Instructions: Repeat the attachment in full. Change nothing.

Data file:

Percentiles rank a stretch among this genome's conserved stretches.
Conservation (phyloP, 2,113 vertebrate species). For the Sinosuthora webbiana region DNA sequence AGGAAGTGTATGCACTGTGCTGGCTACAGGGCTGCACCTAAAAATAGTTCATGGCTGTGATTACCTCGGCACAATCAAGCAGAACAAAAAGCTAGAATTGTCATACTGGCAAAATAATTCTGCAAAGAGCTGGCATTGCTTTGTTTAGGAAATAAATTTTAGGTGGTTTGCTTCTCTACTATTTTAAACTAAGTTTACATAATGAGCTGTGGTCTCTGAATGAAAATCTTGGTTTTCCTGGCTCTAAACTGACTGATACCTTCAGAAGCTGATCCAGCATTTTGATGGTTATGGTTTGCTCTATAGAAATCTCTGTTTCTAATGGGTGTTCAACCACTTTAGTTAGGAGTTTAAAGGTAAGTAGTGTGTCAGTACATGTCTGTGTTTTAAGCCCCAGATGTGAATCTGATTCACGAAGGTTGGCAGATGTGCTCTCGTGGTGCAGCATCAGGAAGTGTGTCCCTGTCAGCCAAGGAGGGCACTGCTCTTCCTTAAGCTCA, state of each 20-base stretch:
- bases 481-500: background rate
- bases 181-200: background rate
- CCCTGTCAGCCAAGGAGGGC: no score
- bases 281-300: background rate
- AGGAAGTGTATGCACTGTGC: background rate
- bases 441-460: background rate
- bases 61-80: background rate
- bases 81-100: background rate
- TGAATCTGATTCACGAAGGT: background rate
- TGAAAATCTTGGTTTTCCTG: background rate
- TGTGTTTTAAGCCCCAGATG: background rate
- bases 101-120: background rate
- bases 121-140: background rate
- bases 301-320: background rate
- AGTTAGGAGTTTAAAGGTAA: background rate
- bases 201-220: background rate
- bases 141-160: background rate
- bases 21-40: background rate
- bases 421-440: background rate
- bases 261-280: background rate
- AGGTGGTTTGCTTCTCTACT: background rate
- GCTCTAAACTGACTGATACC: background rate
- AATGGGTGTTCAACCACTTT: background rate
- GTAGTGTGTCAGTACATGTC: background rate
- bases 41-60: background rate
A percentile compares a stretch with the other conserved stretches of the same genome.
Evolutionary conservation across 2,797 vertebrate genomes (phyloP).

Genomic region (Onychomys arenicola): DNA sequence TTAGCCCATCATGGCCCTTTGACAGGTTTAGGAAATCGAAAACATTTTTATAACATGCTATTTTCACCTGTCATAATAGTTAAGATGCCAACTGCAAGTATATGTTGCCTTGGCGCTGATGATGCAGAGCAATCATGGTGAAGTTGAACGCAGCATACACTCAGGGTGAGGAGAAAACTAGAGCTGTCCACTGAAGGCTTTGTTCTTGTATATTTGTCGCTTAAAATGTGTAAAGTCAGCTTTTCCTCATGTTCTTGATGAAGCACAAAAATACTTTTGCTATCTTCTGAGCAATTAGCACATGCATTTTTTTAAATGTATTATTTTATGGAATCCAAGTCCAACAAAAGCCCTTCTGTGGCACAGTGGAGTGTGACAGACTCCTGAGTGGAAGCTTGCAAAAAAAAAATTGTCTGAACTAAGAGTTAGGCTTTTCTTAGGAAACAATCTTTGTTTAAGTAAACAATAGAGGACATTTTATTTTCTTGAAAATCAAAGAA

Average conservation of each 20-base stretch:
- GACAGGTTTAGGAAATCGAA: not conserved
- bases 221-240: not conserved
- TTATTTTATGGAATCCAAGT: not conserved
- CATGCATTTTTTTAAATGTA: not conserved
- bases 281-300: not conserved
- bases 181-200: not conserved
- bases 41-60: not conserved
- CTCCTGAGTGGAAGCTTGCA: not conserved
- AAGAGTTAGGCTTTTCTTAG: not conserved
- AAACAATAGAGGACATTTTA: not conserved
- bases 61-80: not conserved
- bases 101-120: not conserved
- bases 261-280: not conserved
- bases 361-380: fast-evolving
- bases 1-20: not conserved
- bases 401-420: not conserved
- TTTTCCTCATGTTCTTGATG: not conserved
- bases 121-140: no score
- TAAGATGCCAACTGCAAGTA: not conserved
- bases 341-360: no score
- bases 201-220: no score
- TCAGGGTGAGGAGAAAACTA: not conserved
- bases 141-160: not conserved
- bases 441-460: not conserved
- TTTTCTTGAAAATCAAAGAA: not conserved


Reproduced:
Percentiles rank a stretch among this genome's conserved stretches.
Conservation (phyloP, 2,113 vertebrate species). For the Sinosuthora webbiana region DNA sequence AGGAAGTGTATGCACTGTGCTGGCTACAGGGCTGCACCTAAAAATAGTTCATGGCTGTGATTACCTCGGCACAATCAAGCAGAACAAAAAGCTAGAATTGTCATACTGGCAAAATAATTCTGCAAAGAGCTGGCATTGCTTTGTTTAGGAAATAAATTTTAGGTGGTTTGCTTCTCTACTATTTTAAACTAAGTTTACATAATGAGCTGTGGTCTCTGAATGAAAATCTTGGTTTTCCTGGCTCTAAACTGACTGATACCTTCAGAAGCTGATCCAGCATTTTGATGGTTATGGTTTGCTCTATAGAAATCTCTGTTTCTAATGGGTGTTCAACCACTTTAGTTAGGAGTTTAAAGGTAAGTAGTGTGTCAGTACATGTCTGTGTTTTAAGCCCCAGATGTGAATCTGATTCACGAAGGTTGGCAGATGTGCTCTCGTGGTGCAGCATCAGGAAGTGTGTCCCTGTCAGCCAAGGAGGGCACTGCTCTTCCTTAAGCTCA, state of each 20-base stretch:
- bases 481-500: background rate
- bases 181-200: background rate
- CCCTGTCAGCCAAGGAGGGC: no score
- bases 281-300: background rate
- AGGAAGTGTATGCACTGTGC: background rate
- bases 441-460: background rate
- bases 61-80: background rate
- bases 81-100: background rate
- TGAATCTGATTCACGAAGGT: background rate
- TGAAAATCTTGGTTTTCCTG: background rate
- TGTGTTTTAAGCCCCAGATG: background rate
- bases 101-120: background rate
- bases 121-140: background rate
- bases 301-320: background rate
- AGTTAGGAGTTTAAAGGTAA: background rate
- bases 201-220: background rate
- bases 141-160: background rate
- bases 21-40: background rate
- bases 421-440: background rate
- bases 261-280: background rate
- AGGTGGTTTGCTTCTCTACT: background rate
- GCTCTAAACTGACTGATACC: background rate
- AATGGGTGTTCAACCACTTT: background rate
- GTAGTGTGTCAGTACATGTC: background rate
- bases 41-60: background rate
A percentile compares a stretch with the other conserved stretches of the same genome.
Evolutionary conservation across 2,797 vertebrate genomes (phyloP).

Genomic region (Onychomys arenicola): DNA sequence TTAGCCCATCATGGCCCTTTGACAGGTTTAGGAAATCGAAAACATTTTTATAACATGCTATTTTCACCTGTCATAATAGTTAAGATGCCAACTGCAAGTATATGTTGCCTTGGCGCTGATGATGCAGAGCAATCATGGTGAAGTTGAACGCAGCATACACTCAGGGTGAGGAGAAAACTAGAGCTGTCCACTGAAGGCTTTGTTCTTGTATATTTGTCGCTTAAAATGTGTAAAGTCAGCTTTTCCTCATGTTCTTGATGAAGCACAAAAATACTTTTGCTATCTTCTGAGCAATTAGCACATGCATTTTTTTAAATGTATTATTTTATGGAATCCAAGTCCAACAAAAGCCCTTCTGTGGCACAGTGGAGTGTGACAGACTCCTGAGTGGAAGCTTGCAAAAAAAAAATTGTCTGAACTAAGAGTTAGGCTTTTCTTAGGAAACAATCTTTGTTTAAGTAAACAATAGAGGACATTTTATTTTCTTGAAAATCAAAGAA

Average conservation of each 20-base stretch:
- GACAGGTTTAGGAAATCGAA: not conserved
- bases 221-240: not conserved
- TTATTTTATGGAATCCAAGT: not conserved
- CATGCATTTTTTTAAATGTA: not conserved
- bases 281-300: not conserved
- bases 181-200: not conserved
- bases 41-60: not conserved
- CTCCTGAGTGGAAGCTTGCA: not conserved
- AAGAGTTAGGCTTTTCTTAG: not conserved
- AAACAATAGAGGACATTTTA: not conserved
- bases 61-80: not conserved
- bases 101-120: not conserved
- bases 261-280: not conserved
- bases 361-380: fast-evolving
- bases 1-20: not conserved
- bases 401-420: not conserved
- TTTTCCTCATGTTCTTGATG: not conserved
- bases 121-140: no score
- TAAGATGCCAACTGCAAGTA: not conserved
- bases 341-360: no score
- bases 201-220: no score
- TCAGGGTGAGGAGAAAACTA: not conserved
- bases 141-160: not conserved
- bases 441-460: not conserved
- TTTTCTTGAAAATCAAAGAA: not conserved